Tuesday, March 5, 2013

Chemical Free Cold Season

Fighting our way through winter often means battling colds that can wipe out entire households.Especially for children, there are few natural options, but coughing, running noses, congestion, stomach upset, and sleeplessness can greatly interfere with the entire household.

First, we use honey with fresh ginger root and lemon slices. Just fill a jar with honey, slice the ginger and lemon, and let it steep. Honey is a natural preservative, so this will never go bad. Just put a TBSP in your tea when cold symptoms set in to treat sore throat and coughing.

We know that Vicks VapoRub is dangerous for kids, but do you use Vicks BabyRub? It's base is petrolatum, a known carcinogen!

Instead, we made our own mentholated salve. Here's our recipe! 

Carcinogen Free Vicks BabyRub replacement:

1/2 cup coconut oil
2 TBSP of beeswax shavings
10 drops of Eucalyptus Essential Oil
5 drops Peppermint E.O.
5 drops Rosemary E.O.
5 drops Lavender E.O.

Slowly melt beeswax and coconut oil until combined. Add essential oils, mixing well. Pour into small jar or other container (I personally like using chapstick containers for ease of application). Apply to baby's feet at night under socks to treat symptoms of a cold.

More info on petroleum jelly:Source:
The raw material for petroleum jelly was discovered in 1859 in Titusville, Pennsylvania, United States, on some of the country's first oil rigs. Workers disliked the paraffin-like material forming on rigs because it caused them to malfunction, but they used it on cuts and burns because it hastened healing.
Robert Chesebrough, a young chemist whose previous work of distilling fuel from the oil of sperm whales had been rendered obsolete by petroleum, went to Titusville to see what new materials had commercial potential. Chesebrough took the unrefined black "rod wax", as the drillers called it, back to his laboratory to refine it and explore potential uses Chesebrough discovered that by distilling the lighter, thinner oil products from the rod wax, he could create a light-colored gel. Chesebrough patented the process of making petroleum jelly by U.S. Patent 127,568 in 1872. The process involved vacuum distillation of the crude material followed by filtration of the still residue through bone char.
Chesebrough traveled around New York demonstrating the product to encourage sales by burning his skin with acid or an open flame, then spreading the ointment on his injuries and showing his past injuries healed, he claimed, by his miracle product.
He opened his first factory in 1870 in Brooklyn using the name Vaseline.


"PAHs. PAHs, or polycyclic aromatic hydrocarbons, are common contaminants in petrolatum, also called petroleum jelly and sold under well-known brand names likeVaseline. Petrolatum is found in one of every 14 products on the market (7.1 percent of the products assessed by EWG), including 15 percent of all lipstick and 40 percent of al baby lotions and oils. FDA restricts petrolatum in food to no more than 10 parts per million, and requires petrolatum used in food packaging or drugs to meet impurity restrictions for PAHs (21 CFR 178, 21 CFR 172.880).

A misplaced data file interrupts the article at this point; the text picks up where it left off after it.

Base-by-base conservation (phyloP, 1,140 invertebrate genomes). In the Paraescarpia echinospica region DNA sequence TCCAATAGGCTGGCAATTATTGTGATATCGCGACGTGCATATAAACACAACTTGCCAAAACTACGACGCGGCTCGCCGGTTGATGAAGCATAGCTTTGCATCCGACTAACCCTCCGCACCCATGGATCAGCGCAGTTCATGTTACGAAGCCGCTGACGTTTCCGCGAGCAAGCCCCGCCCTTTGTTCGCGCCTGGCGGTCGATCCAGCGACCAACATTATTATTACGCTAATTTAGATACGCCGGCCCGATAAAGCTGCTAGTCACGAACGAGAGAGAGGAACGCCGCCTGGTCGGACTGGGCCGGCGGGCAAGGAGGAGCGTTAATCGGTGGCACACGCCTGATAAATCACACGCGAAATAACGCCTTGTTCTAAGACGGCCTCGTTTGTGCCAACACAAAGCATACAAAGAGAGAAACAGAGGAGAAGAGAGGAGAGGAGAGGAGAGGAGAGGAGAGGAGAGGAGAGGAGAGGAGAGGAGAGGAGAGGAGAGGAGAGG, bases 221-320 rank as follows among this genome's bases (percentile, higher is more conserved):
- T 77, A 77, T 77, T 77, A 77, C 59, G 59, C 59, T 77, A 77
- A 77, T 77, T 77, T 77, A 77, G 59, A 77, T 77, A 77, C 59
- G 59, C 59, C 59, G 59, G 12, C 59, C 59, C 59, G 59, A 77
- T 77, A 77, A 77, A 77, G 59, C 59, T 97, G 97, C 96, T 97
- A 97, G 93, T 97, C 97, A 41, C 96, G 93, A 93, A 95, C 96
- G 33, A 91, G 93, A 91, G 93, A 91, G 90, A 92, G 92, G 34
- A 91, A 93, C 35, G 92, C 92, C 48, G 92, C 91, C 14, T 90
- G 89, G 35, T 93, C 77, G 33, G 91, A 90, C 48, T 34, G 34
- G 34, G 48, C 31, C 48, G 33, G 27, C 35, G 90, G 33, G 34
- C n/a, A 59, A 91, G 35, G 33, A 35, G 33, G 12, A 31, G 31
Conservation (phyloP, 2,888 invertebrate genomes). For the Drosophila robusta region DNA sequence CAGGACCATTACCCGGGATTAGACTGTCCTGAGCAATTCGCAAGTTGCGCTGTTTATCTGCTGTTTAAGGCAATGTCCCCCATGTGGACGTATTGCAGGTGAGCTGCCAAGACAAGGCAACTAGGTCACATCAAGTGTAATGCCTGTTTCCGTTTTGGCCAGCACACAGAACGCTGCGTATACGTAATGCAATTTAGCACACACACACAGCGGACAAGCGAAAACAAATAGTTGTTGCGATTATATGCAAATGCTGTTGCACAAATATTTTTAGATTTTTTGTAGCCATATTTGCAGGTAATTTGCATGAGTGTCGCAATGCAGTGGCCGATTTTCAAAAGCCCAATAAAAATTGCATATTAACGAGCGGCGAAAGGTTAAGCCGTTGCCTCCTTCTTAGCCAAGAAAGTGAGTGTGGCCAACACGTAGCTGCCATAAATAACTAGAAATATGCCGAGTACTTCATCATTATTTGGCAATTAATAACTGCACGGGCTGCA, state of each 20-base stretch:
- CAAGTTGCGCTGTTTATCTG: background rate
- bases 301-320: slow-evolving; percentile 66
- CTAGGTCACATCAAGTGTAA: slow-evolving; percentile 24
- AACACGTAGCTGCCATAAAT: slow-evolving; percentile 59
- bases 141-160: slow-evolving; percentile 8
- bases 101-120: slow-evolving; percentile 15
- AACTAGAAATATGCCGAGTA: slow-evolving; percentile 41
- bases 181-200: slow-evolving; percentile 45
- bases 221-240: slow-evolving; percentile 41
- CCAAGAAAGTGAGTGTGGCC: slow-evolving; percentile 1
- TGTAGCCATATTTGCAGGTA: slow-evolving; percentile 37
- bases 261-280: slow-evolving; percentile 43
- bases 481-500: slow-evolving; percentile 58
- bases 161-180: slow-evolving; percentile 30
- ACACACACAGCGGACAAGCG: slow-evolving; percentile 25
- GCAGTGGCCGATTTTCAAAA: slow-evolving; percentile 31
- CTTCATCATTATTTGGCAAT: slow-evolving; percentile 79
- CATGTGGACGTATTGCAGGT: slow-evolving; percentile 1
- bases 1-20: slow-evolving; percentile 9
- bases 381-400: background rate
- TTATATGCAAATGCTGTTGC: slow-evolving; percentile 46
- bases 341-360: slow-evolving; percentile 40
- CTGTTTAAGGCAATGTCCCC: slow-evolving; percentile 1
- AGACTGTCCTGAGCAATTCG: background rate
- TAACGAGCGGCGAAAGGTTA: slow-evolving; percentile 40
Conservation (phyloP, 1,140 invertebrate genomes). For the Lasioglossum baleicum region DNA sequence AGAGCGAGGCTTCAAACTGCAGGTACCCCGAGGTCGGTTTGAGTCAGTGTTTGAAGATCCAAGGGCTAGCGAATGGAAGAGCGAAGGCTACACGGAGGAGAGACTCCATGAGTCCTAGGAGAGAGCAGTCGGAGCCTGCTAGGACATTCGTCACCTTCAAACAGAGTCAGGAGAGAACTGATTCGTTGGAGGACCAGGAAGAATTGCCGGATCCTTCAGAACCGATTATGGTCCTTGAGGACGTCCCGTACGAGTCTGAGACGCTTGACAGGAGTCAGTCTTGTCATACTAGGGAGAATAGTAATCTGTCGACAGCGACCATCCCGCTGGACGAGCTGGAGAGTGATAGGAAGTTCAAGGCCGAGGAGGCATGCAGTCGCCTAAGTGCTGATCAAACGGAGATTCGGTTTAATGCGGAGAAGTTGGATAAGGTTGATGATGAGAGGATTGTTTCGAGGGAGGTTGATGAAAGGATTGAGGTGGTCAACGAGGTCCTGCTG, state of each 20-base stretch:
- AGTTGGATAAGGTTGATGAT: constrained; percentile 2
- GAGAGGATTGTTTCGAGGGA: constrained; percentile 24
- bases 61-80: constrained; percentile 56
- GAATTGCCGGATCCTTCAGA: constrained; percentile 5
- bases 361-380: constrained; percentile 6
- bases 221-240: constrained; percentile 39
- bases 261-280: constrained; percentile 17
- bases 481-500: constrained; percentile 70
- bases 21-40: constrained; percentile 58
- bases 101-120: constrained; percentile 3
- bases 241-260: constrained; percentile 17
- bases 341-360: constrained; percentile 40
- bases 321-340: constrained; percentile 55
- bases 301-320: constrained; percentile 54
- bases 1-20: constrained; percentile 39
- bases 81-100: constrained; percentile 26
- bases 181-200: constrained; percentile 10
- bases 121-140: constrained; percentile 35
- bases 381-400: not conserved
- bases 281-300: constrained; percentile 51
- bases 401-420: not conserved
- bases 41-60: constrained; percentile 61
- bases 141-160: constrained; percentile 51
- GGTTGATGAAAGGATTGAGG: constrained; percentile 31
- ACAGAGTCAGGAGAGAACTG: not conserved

But the agency allows any amount of petrolatum of any purity in personal care products, many of which are applied directly to the lips and swallowed.
Manufacturers would find no legal impediments to using the same unregulated petrolatum in personal care products as can be used in shoe polish.
Among the studies linking the petrolatum impurity PAHs to breast cancer is a Columbia University study in which researchers found that the breast tissue of women with breast cancer was 2.6 times more likely to contain elevated levels of PAHs bound to DNA (called DNA adducts) than the breast tissue of women without breast cancer (Rundle et al. 2000). The National Toxicology Programs finds that some PAHs are reasonable anticipated to be human carcinogens, and the State of California lists a number of PAHs as carcinogens in its Proposition 65 program (NTP 2002, OEHHA 2004).
Petrolatum is listed as a probable human carcinogen in the European Union's Dangerous Substances Directive (UNECE 2004), and its use in cosmetics will be banned by September 2004 with the following caveat:
“The classification as a carcinogen need not apply if the full refining history is known and it can be shown that the substance from which it is produced is not a carcinogen.”
Chemical industry sources have interpreted this clause to mean that petrolatum will continue to be allowed in cosmetics in the EU if it is refined and meets PAH purity standards for food set by FDA (Faust and Casserly 2003). Even this purity standard does not set direct limits on PAH content, but instead relies on a light absorption test as an indirect indicator of contamination.
In the U.S. no requirement for refinement applies for petrolatum in personal care products. Some manufacturers likely choose refined petrolatum low in PAHs, but perhaps some do not.
Product labels do not uniformly show the “USP” certification on the petrolatum listing in EWG's ingredient label database, and in any event, the certification criteria for a USP listing are not public.
Some product labels include the term “skin protectant” in parentheses after the petrolatum listing, an indication that the petrolatum has been refined and meets FDA requirements for drug applications.
But in most cases a consumer buying a product containing petrolatum has no way to know if the ingredient is low in carcinogenic PAHs or not."


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